May: Zimdollar’s black month

Change money hold huge sums of bond notes

THE official auction and interbank exchange rates rose by about 100% and 150%, respectively, last month marking a significant depreciation of the Zimbabwe dollar, a new report has found.

At the start of last month, the official auction and interbank forex rates were US$1:$1 070,41 and US$1:$1 059,65, respectively.

However, owing to a huge injection of cash onto the market when government paid its contractors, by the end of May, the Zimdollar fell against the greenback to US$1:$2 577,05 on both the forex auction and interbank markets.

Following the fall of the local currency on the official markets, the parallel forex market rate shot up by US$1:$4 300 at the end of May, from US$1:$1 950 at the start of the month.

“By the end of May, the parallel, official auction system and interbank exchange rates increased by about 100% to 150% compared to last month, marking a significant depreciation of the Zimdollar. In some formal retail outlets, there are reports of artificial shortages of some basic food items as some wholesalers and retailers allegedly diverted stocks to the black market, which operates exclusively in US dollars,” the United States Agency for International Development said in its May 2023 food security update.

“The depreciation of the Zimdollar and high prices increasingly negatively impacts the purchasing power of poor households and households earning in Zimdollar.

Some basic commodity Zimdollar prices spiked by more than 100% in May, though prices in US dollars remained relatively stable.

“In response, among other measures, the government removed all import duties and restrictions for 14 basic commodities, including maize meal, flour, cooking oil, rice, milk and salt, to ensure adequate supply and cheaper commodities. Companies can also retain all their foreign currency earnings in-country to reduce demand for foreign currency on parallel and official markets and help stabilise the Zimdollar.”

Among other measures put in place by government to stabilise the Zimdollar, Treasury ordered that the 25% surrender portion of export proceeds be given to the ministry to avoid money creation.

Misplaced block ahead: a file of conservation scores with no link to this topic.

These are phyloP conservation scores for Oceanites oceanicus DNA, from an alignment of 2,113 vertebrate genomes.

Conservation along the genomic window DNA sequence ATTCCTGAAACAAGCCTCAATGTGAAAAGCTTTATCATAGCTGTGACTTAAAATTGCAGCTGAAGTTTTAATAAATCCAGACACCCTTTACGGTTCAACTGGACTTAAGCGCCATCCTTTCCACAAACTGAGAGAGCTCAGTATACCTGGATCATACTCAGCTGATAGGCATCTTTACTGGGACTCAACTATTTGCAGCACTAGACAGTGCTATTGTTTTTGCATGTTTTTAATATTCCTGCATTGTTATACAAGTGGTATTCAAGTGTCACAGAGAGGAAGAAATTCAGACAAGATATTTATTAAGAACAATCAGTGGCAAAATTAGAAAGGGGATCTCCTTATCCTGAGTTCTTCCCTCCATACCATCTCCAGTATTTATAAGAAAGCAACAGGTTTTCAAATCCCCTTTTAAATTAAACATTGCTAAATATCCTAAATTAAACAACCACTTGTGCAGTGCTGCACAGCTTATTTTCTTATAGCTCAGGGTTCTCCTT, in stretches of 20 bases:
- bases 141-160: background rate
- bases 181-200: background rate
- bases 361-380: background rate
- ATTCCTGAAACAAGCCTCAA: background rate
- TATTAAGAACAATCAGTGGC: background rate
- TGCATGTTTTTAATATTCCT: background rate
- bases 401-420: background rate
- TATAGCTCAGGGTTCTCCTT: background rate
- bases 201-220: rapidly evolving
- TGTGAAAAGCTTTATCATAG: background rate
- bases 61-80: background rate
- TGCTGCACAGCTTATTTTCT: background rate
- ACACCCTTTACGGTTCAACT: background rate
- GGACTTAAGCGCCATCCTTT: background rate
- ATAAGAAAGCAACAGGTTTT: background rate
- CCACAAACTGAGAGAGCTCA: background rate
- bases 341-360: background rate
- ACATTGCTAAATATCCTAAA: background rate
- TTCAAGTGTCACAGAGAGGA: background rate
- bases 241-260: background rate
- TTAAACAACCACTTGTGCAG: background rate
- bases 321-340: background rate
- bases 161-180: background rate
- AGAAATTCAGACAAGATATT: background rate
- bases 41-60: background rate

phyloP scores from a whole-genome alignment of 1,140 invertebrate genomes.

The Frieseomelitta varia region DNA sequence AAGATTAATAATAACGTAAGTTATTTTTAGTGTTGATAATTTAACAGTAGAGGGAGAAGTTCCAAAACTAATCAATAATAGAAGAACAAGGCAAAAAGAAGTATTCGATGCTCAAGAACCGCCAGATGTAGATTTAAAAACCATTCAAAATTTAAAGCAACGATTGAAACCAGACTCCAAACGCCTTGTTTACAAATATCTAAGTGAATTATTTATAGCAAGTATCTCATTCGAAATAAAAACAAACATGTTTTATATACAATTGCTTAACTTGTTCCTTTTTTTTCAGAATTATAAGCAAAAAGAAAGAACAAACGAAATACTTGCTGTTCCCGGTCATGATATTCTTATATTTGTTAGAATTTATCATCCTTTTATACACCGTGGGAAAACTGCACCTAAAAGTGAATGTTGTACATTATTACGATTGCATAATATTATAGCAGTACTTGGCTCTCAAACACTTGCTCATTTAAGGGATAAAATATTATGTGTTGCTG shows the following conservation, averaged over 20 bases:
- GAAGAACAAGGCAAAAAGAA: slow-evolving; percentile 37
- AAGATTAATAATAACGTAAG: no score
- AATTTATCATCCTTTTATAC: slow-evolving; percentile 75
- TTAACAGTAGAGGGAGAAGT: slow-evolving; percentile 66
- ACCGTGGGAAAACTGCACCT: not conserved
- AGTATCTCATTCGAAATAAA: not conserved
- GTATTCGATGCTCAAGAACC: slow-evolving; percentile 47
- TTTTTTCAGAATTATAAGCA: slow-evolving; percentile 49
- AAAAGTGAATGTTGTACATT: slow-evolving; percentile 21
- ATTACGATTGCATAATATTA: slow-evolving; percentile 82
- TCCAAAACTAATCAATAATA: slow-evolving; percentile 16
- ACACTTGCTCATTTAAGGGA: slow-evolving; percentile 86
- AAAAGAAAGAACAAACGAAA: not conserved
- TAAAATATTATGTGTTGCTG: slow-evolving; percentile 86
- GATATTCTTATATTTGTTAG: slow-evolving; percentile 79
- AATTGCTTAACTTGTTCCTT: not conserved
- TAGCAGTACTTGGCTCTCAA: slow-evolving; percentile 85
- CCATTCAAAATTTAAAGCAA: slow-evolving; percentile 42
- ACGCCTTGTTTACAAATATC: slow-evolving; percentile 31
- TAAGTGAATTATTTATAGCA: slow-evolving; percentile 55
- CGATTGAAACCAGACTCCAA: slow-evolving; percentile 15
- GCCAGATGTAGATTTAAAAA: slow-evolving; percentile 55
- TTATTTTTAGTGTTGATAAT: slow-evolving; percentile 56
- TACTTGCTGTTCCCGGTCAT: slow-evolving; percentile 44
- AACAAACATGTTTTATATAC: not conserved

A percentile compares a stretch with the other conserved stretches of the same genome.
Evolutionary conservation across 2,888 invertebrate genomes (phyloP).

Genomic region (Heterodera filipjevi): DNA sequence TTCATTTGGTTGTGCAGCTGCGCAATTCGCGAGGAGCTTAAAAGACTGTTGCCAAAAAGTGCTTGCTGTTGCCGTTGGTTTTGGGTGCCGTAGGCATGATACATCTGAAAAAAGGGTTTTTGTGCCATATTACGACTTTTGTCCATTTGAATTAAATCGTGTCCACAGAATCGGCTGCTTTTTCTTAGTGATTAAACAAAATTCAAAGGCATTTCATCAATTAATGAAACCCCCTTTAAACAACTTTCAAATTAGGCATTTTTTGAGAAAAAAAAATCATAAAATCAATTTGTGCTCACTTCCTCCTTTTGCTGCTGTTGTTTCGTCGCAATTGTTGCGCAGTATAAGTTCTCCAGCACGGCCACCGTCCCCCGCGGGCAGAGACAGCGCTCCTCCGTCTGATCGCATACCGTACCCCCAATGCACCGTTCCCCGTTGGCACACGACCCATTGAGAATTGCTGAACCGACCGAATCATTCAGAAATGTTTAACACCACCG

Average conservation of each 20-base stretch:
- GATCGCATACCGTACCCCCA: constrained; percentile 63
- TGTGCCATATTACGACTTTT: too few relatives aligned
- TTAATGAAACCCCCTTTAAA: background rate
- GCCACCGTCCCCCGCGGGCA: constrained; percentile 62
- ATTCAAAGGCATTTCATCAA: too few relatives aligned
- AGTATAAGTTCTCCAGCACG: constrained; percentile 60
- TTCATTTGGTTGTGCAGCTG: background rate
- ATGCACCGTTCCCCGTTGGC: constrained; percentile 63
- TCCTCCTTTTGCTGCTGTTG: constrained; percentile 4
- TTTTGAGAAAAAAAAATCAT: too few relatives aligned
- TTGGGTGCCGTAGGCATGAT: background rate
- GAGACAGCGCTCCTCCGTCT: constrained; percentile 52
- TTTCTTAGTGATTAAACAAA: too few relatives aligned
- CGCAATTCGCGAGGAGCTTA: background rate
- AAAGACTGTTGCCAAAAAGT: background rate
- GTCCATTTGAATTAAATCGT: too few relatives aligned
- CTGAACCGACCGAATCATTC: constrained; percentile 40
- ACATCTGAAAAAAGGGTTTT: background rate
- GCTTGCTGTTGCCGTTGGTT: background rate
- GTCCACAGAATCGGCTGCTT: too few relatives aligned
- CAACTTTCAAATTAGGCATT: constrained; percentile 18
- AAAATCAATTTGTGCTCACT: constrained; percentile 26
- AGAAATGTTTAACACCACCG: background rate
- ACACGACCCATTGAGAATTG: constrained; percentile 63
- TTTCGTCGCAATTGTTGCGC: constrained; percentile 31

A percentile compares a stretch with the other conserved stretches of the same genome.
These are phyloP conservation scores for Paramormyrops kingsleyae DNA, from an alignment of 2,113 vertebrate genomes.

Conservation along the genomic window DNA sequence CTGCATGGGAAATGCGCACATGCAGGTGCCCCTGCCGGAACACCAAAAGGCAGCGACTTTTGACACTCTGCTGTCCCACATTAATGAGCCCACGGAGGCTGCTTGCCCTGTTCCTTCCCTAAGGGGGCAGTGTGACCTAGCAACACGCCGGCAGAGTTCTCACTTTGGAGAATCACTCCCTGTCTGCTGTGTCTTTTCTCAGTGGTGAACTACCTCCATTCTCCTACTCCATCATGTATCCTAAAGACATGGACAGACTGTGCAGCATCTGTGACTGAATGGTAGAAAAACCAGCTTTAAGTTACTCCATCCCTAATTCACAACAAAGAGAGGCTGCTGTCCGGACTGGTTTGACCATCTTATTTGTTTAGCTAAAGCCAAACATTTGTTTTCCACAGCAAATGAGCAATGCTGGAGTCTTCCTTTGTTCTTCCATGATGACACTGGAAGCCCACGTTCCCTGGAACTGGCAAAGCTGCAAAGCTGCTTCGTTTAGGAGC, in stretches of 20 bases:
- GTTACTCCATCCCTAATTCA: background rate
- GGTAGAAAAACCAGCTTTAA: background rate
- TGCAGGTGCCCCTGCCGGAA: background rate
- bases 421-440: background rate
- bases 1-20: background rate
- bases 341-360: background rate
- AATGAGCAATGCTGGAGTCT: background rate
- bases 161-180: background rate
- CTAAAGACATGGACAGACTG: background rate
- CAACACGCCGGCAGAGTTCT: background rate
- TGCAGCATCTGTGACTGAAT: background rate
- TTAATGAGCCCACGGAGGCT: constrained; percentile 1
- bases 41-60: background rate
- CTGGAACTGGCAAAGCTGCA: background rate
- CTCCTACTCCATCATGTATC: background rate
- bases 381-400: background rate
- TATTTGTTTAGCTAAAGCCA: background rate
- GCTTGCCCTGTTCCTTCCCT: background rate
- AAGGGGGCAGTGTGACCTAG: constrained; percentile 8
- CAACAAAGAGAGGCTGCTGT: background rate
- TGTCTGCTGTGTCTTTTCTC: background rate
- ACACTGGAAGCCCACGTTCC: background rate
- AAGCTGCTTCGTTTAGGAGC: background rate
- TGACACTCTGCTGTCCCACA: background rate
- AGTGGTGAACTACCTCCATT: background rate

In the past, once exporters surrendered 25% of their export proceeds to the Reserve Bank of Zimbabwe, it would then give them local currency which Treasury says was done through money creation.

Money creation without economic growth in tandem leads to a currency depreciation.

While Treasury says it will source the local currency to pay exporters by accepting more tax payments in local currency, experts question its sustainability given tax compliance challenges, government contractors forward pricing models and growing socioeconomic needs.

Appearing in a news segment on News Central, a Nigerian television news channel, on Friday, economist Prosper Chitambara said as long as government did not address its financing model that relies on the Zimdollar, any other measure would not work.

“I think they (Treasury measures) will have some positive impact, but I don’t think they are going to be significant. What is needed are measures that address the massive increase in liquidity, Zimbabwe dollar liquidity which we have actually witnessed, and these are measures that lie in or are behind how government has been financing infrastructure or even the payment of farmers in the agricultural sector,” he said.

“Those factors have largely resulted in an increase, a sharp increase, in the liquidity of the economy which has caused the instability that we are witnessing. So, the financing model itself really needs to be structurally changed such that we don’t overly rely on the Treasury to finance, for example, long-term projects like infrastructure, roads or even agriculture.”

Continued Chitambara: “I think we need to be (bringing) in the private sector to also bridge the huge financing gap that we actually have in the economy.”

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